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Nights is a series of street scenes from 1992-6 made with a device that mimics low light cameras used by surveillance technology during the Gulf War. These add an eerie feel to ordinary everyday imagery. There are also a couple of large photographs from the mid 1990’s made using the Minolta Montage Unit which Ruff borrowed from the police. These black and white images are much softer than the large colour ones and hence more sensitive portraits.

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Houses from 1988 and 1990 are again realistic photographs yet with no obvious sky other than a blank off white space. There is said to be a Bauhaus influence.

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Substrates is a collection of  2 large multi-coloured photographs apparently made from Japanese pornography. The results contain highly saturated colours with no intimation of their origins.

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Another series from 2000 to 2002 shows more pornographic imagery; taken from the internet these images might be seen as a contemporary manifestation of the human nude as an art historical subject. However the couple tongue licking suggest something less classical and more erotic; the soft focus effect of these photographs helps to make them erotic rather than merely pornographic.

I break for lunch and a meeting with the college, sitting opposite the tutor, Jayne Taylor.

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OCA students discuss over a light lunch

We introduce ourselves to the group and start to discuss. There is a need to stick to the course; study days help. Easy to go off on a tangent. No need to review whole exhibitions, too much to absorb; better to settle on perhaps a couple of images. Choose something that resonates with one or something that one does not understand.

The aura of the work, being in the presence of a work of art yet also better understanding the photographer’s original intention. For instance, size plays an important part in Ruff’s exhibition.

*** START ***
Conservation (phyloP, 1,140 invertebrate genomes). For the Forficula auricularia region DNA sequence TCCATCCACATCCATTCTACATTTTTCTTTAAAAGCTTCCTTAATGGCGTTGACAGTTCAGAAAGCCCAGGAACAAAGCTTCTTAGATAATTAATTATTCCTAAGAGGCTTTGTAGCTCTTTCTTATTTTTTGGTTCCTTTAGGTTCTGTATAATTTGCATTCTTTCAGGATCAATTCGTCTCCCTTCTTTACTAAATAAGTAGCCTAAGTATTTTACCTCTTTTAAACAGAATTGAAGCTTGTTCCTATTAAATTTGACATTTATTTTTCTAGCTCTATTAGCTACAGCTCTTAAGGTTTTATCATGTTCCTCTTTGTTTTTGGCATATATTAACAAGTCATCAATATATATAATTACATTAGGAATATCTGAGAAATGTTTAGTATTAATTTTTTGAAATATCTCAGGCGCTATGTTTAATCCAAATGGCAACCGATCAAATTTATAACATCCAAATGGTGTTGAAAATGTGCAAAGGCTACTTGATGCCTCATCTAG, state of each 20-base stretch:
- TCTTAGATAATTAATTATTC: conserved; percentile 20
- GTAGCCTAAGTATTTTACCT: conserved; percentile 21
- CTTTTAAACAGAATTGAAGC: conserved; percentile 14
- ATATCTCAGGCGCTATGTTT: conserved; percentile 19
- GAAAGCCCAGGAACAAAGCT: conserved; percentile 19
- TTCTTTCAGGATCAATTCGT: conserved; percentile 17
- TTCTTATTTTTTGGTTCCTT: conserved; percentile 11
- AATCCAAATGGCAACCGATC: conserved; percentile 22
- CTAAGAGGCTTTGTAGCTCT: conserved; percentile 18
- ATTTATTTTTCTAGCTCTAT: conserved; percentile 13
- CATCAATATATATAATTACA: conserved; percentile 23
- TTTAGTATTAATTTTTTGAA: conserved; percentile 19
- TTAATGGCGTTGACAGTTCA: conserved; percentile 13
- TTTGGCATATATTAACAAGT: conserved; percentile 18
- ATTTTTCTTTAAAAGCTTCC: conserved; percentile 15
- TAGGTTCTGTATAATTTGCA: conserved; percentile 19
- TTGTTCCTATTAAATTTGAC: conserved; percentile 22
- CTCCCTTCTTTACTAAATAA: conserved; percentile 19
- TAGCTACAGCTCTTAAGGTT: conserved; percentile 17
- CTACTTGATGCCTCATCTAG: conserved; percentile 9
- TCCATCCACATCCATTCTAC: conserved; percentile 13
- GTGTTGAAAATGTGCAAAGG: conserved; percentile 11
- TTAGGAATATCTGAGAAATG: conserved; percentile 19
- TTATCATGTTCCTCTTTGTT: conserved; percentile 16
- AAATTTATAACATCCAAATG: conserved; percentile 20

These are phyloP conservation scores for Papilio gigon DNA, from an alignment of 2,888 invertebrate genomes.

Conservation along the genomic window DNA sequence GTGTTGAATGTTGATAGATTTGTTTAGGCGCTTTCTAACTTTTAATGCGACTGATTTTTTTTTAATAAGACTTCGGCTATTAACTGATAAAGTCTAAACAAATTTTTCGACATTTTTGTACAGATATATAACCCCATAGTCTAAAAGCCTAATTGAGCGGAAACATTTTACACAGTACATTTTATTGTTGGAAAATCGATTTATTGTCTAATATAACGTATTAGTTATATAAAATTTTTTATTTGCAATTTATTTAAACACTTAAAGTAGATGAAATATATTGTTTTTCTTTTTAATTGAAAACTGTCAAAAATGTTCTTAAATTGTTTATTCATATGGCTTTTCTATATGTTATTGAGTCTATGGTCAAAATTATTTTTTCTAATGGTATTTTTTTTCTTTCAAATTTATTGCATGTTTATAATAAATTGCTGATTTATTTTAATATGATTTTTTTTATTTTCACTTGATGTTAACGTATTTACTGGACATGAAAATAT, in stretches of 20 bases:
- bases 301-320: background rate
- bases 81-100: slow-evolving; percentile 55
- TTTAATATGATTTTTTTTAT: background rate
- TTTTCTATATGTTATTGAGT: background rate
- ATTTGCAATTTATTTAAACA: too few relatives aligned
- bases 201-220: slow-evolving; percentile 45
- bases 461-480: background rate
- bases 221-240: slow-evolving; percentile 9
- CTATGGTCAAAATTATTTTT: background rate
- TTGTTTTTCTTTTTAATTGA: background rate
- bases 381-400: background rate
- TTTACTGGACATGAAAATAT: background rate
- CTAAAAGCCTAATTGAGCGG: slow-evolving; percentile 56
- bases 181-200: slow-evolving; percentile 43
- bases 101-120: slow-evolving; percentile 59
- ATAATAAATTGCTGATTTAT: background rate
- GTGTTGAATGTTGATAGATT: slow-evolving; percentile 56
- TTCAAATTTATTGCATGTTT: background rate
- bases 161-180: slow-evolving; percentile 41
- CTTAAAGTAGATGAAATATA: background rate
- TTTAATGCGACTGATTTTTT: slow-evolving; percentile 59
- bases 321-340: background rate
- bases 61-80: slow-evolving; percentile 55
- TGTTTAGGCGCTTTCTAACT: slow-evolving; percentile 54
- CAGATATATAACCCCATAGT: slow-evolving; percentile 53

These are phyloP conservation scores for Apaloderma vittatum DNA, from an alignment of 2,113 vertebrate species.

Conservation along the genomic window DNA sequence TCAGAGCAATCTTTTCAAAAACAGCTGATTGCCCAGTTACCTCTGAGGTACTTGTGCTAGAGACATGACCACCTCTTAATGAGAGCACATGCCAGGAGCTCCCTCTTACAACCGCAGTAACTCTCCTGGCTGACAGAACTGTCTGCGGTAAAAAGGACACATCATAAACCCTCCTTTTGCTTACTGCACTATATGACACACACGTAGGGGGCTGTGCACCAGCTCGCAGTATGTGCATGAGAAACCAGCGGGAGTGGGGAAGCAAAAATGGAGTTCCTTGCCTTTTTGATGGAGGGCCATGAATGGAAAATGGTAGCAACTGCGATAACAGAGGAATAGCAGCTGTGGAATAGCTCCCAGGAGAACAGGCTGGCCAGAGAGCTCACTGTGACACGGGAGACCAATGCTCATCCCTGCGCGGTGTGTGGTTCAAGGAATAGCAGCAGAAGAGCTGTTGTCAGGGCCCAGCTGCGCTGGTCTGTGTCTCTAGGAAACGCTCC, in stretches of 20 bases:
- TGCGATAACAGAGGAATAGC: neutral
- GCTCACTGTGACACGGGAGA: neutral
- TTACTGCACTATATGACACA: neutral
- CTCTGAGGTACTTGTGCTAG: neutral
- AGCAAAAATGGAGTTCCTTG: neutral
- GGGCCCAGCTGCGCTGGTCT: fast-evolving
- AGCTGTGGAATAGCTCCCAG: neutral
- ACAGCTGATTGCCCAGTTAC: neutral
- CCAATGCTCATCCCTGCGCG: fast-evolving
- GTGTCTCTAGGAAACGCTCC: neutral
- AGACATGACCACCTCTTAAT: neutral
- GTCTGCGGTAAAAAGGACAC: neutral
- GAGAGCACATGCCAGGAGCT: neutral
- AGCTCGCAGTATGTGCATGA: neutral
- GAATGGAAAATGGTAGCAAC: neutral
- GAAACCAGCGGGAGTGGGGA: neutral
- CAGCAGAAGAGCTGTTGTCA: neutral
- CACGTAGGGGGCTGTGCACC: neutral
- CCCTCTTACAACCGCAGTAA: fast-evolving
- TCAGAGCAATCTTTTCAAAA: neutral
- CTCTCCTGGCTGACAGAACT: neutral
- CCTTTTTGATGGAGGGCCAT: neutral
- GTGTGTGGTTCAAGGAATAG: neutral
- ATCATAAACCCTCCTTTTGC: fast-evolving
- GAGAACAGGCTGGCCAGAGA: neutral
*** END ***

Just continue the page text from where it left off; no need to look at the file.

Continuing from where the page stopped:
Portraits placed at eye level is effective! Ruff’s subjects appear at ease. The photographer did not direct rather allowed the subject to present themselves. Technically highly proficient though this may not strike many people. Presenting oneself as an individual yet also as subject.

Self-portraits an early project. Called The Emperor! What might the intention be? We cannot know and perhaps there was not one; recalling performance art perhaps.

JPEGs reflect a completely different effect to much of his other work; Ruff is a photographer exploring or interrogating the photographic medium.

Machines no longer machines but objects of art.

Interiors abstract rather than making a social comment. No people included just as when people are included there is no background!

Two images from exhibition that strike one! No need to write about the whole lot! Slow down and take time to look at the work rather than glance.

Düsseldorf at night! Scary imagery yet when looked at closely effect can go beyond the “eerie consistency” effected by green tones and vignetting. Reminiscent of Second World War bombing perhaps.

Is the show about coming to terms with being German in the modern world? Cold certainly detached.

It seems too easy to project associations onto Ruff’s work; Campany writes … “ … viewers can never be so neutral, never as dispassionate as a lens glass. They will also bring interpretations and associations. What is calm, serious and anonymous becomes disarming, suggestive and enigmatic, especially in the space of art.” (catalogue p.190)

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The only portrait in this series to have the subject looking to one side; the photographer Ruff was directing the model.

After the college meeting is over, I walk through the exhibition again, this time noting that one of the portraits that of a coloured woman from the “portraits” series (one student had incorrectly referred to the series as being called “passports”) shows the subject looking to one side rather than directly at the camera. This is certainly an image worth considering.

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Negatives is a series worth considering! Although printed as negatives in the cyanotype style, they are actually made from nineteenth century portraits that were printed originally as straight sepia prints. The reversal effected by Ruff using a computer has an appealing aesthetic that might make one curious about the original subjects that remain mysteriously obscured.

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Machines, work from 2003, is similar in the way old photographs have been digitised and then printed this time as straight black and white prints with incidental evidence of their origins. Some of these have been toned.

Photograms is another series from 2012-4 that emulates the darkroom technique of Moholy-Nagy and Man Ray but here digitised and with colour added. Not my favourite work in the exhibition but one piece used on the cover of some editions of the catalogue.

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Newspaper Photographs from 1990-1991 are newspaper photographs enlarged at a scale of 2:1 with the text removed. Presented out of context these images some of recognisable subjects as in a portrait of Lenin, suggest new meanings.